In honor of today’s feast of St. Francis de Sales, the Doctor of Charity, I would like to post reflections of our Holy Father Pope Benedict XVI given in 2011 about this great saint:
Dear Brothers and Sisters,
“God is God of the human heart” (The Treatise on the Love of God, I, XV). These apparently simple words give us an impression of the spirituality of a great teacher of whom I would like to speak to you today: St Francis de Sales, a Bishop and Doctor of the Church.
Born in 1567, in a French border region, he was the son of the Lord of Boisy, an ancient and noble family of Savoy. His life straddled two centuries, the 16th and 17th, and he summed up in himself the best of the teachings and cultural achievements of the century drawing to a close, reconciling the heritage of humanism striving for the Absolute that is proper to mystical currents.
He received a very careful education; he undertook higher studies in Paris, where he dedicated himself to theology, and at the University of Padua, where he studied jurisprudence, complying with his father’s wishes and graduating brilliantly with degrees in utroque iure, in canon law and in civil law.
In his harmonious youth, reflection on the thought of St Augustine and of St Thomas Aquinas led to a deep crisis. This prompted him to question his own eternal salvation and the predestination of God concerning himself; he suffered as a true spiritual drama the principal theological issues of his time. He prayed intensely but was so fiercely tormented by doubt that for a few weeks he could barely eat or sleep.
At the climax of his trial, he went to the Dominicans’ church in Paris, opened his heart and prayed in these words: “Whatever happens, Lord, you who hold all things in your hand and whose ways are justice and truth; whatever you have ordained for me… you who are ever a just judge and a merciful Father, I will love you Lord…. I will love you here, O my God, and I will always hope in your mercy and will always repeat your praise…. O Lord Jesus you will always be my hope and my salvation in the land of the living” (I Proc. Canon., Vol. I, art. 4).
The 20-year-old Francis found peace in the radical and liberating love of God: loving him without asking anything in return and trusting in divine love; no longer asking what will God do with me: I simply love him, independently of all that he gives me or does not give me. Thus I find peace and the question of predestination — which was being discussed at that time — was resolved, because he no longer sought what he might receive from God; he simply loved God and abandoned himself to his goodness. And this was to be the secret of his life which would shine out in his main work: the The Treatise on the Love of God.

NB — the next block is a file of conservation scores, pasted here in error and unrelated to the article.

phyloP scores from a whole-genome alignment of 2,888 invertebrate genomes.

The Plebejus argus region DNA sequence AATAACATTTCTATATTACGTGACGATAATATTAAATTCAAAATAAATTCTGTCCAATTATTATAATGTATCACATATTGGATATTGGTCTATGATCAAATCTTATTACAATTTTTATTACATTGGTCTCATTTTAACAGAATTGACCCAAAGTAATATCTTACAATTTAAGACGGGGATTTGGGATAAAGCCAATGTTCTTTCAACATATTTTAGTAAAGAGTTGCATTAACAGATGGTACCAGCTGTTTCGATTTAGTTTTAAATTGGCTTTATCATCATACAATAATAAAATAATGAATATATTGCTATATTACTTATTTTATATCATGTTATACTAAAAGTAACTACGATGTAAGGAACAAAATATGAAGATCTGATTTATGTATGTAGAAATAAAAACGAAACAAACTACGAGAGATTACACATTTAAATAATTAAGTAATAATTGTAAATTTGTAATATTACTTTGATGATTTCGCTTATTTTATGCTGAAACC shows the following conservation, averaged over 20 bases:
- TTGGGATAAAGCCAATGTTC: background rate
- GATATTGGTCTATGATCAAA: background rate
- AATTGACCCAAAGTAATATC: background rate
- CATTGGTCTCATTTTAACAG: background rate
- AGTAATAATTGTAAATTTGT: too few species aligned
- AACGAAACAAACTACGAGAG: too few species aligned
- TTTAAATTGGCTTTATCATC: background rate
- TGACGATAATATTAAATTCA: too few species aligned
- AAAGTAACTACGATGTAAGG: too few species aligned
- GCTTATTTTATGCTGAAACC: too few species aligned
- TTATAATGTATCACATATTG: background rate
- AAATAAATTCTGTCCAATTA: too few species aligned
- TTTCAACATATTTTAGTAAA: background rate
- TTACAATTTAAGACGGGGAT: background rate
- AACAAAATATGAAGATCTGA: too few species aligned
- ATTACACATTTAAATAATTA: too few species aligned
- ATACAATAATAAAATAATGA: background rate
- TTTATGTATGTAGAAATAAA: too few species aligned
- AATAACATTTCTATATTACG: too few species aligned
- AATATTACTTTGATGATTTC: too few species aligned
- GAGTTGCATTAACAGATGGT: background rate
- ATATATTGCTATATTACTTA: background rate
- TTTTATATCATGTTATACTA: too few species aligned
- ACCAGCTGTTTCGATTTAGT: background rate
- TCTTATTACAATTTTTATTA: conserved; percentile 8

Overcoming his father’s resistance, Francis followed the Lord’s call and was ordained a priest on 18 December 1593. In 1602, he became Bishop of Geneva, in a period in which the city was the stronghold of Calvinism so that his episcopal see was transferred, “in exile” to Annecy.
As the Pastor of a poor and tormented diocese in a mountainous area whose harshness was as well known as its beauty, he wrote: “I found [God] sweet and gentle among our loftiest rugged mountains, where many simple souls love him and worship him in all truth and sincerity; and mountain goats and chamois leap here and there between the fearful frozen peaks to proclaim his praise” (Letter to Mother de Chantal, October 1606, in Oeuvres, éd. Mackey, t. XIII, p. 223).
Nevertheless the influence of his life and his teaching on Europe in that period and in the following centuries is immense. He was an apostle, preacher, writer, man of action and of prayer dedicated to implanting the ideals of the Council of Trent; he was involved in controversial issues dialogue with the Protestants, experiencing increasingly, over and above the necessary theological confrontation, the effectiveness of personal relationship and of charity; he was charged with diplomatic missions in Europe and with social duties of mediation and reconciliation.
Yet above all St Francis de Sales was a director: from his encounter with a young woman, Madame de Charmoisy, he was to draw the inspiration to write one of the most widely read books of the modern age, The Introduction to a Devout Life.
A new religious family was to come into being from his profound spiritual communion with an exceptional figure, St Jane Frances de Chantal: The Foundation of the Visitation, as the Saint wished, was characterized by total consecration to God lived in simplicity and humility, in doing ordinary things extraordinarily well: “I want my Daughters”, he wrote, not to have any other ideal than that of glorifying [Our Lord] with their humility” (Letter to Bishop de Marquemond, June 1615). He died in 1622, at the age of 55, after a life marked by the hardness of the times and by his apostolic effort.
The life of St Francis de Sales was a relatively short life but was lived with great intensity. The figure of this Saint radiates an impression of rare fullness, demonstrated in the serenity of his intellectual research, but also in the riches of his affection and the “sweetness” of his teachings, which had an important influence on the Christian conscience.
Masses at St. Francis de Sales Oratory at 8am and 10:30am. Those who assist at Mass today at an Institute apostolate may gain a plenary indulgence, under the usual conditions.